Schools: IESE INSEAD IE HEC
Send PM
Re: It is an odd but indisputable fact that the seventeenth-century Englis [#permalink]
Does anyone know why B for question 2 is incorrect. I was under the impression that Cavendish did not challenge the ideology of patriarchy directly, as she utilized the idea of patriarchy and transitioned it into idea of self. Please help.

Posted from my mobile device
GMAT Club Verbal Expert
Joined: 13 Aug 2009
Status: GMAT/GRE/LSAT tutors
Posts: 6991
Own Kudos [?]: 64571 [1]
Given Kudos: 1823
Location: United States (CO)
GMAT 1: 780 Q51 V46
GMAT 2: 800 Q51 V51
GRE 1: Q170 V170

GRE 2: Q170 V170
Send PM
Re: It is an odd but indisputable fact that the seventeenth-century Englis [#permalink]
1
Kudos
Expert Reply

Question 2


acethegmat6969 wrote:
Does anyone know why B for question 2 is incorrect. I was under the impression that Cavendish did not challenge the ideology of patriarchy directly, as she utilized the idea of patriarchy and transitioned it into idea of self. Please help.

Question 2 asks about "the seventeenth-century English women mentioned in line 2." This includes the whole group of women "who are generally regarded as among the forerunners of modern feminism," not just Cavendish. What does the passage suggest about these women?

Here's (B):

Quote:
B. They did not openly challenge the radical patriarchalism of Royalist Filmerian ideology. 

Filmer was all about patriarchy, whether he was discussing the monarchy or the family structure. Later in the first paragraph, we learn that the "forerunners of modern feminism" DID openly challenge this line of thinking. Specifically, they "wrote the earliest extended criticisms of the absolute subordination of women in marriage and the earliest systematic assertions of women’s rational and moral equality with men."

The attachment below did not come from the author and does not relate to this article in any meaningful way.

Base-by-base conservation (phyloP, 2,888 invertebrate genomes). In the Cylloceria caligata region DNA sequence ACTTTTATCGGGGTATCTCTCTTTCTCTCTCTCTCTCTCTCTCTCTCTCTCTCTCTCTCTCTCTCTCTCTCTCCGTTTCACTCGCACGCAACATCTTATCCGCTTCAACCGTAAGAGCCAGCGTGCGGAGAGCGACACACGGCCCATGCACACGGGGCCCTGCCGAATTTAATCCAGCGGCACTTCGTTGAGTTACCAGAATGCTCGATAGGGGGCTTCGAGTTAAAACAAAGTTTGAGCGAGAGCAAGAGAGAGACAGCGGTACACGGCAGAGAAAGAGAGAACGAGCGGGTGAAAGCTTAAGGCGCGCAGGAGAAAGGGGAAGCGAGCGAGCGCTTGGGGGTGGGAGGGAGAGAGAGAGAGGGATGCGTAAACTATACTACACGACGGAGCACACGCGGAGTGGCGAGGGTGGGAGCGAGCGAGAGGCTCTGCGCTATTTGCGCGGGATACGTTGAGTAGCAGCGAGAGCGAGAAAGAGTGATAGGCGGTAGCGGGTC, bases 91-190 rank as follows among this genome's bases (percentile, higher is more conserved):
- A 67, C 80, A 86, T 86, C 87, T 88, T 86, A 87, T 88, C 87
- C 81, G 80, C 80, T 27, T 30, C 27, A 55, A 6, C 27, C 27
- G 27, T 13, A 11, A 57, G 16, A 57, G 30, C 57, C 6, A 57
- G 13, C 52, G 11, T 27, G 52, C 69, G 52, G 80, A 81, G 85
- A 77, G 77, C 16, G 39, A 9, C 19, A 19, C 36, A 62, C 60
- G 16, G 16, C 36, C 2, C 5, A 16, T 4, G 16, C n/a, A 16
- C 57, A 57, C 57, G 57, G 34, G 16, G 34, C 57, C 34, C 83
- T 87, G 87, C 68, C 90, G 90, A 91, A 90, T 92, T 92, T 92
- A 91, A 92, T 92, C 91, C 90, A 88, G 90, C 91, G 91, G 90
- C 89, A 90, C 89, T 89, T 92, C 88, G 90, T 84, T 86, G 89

Because these women did openly challenge Filmer, we can eliminate (B) for question 2.

I hope that helps!­
Intern
Intern
Joined: 29 May 2021
Posts: 4
Own Kudos [?]: 2 [0]
Given Kudos: 23
Send PM
Re: It is an odd but indisputable fact that the seventeenth-century Englis [#permalink]
Hi,

I would like to understand a bit more about the Question 5: "Which of the following if True, would most likely undermine Gallagher's Explanation?

My Chosen Answer: I was confused between A, C, E and eventually chose E which was incorrect.

My Thinking Process as to why I was confused on A and E:
A - Gallagher mentions that "Royalism engendered feminism because the ideology of absolute monarchy provided a transition to the ideology of absolute self." What if it wasn't the ideology of absolute monarch but the fact that they were just more educated. ( There is another reason for the ideology of absolute self and hence feminism and not the transition mentioned ). Hence if this reason was true, education was actually what created the rise in feminism as opposed to the ideology of absolute monarchy.

E: "The Royalist side included a sizeable minority faction that was opposed to the more radical tendencies of Filmerian patriarchalism." My thinking for this option was: If this statement was true, then the ideologies of this minority might have been the trigger for the rise of ideology of absolute self as opposed to the idealogy of absolute monarchy. ( Again there could have been another reason for the rise of the absolute self and hence feminism as opposed to the given reason.)

Could you help point me in where my thinking is wrong? In cases where we are asked which statement is likely to undermine the argument if true: Can we think along the lines of "If there is another reason for the outcome to be true then the presented reason might not be the condition for the outcome and hence the statement is undermined?"

Thanks for your time!
GMAT Club Bot
Re: It is an odd but indisputable fact that the seventeenth-century Englis [#permalink]
   1   2   3 
Moderators:
GMAT Club Verbal Expert
6991 posts
GMAT Club Verbal Expert
236 posts
GRE Forum Moderator
14064 posts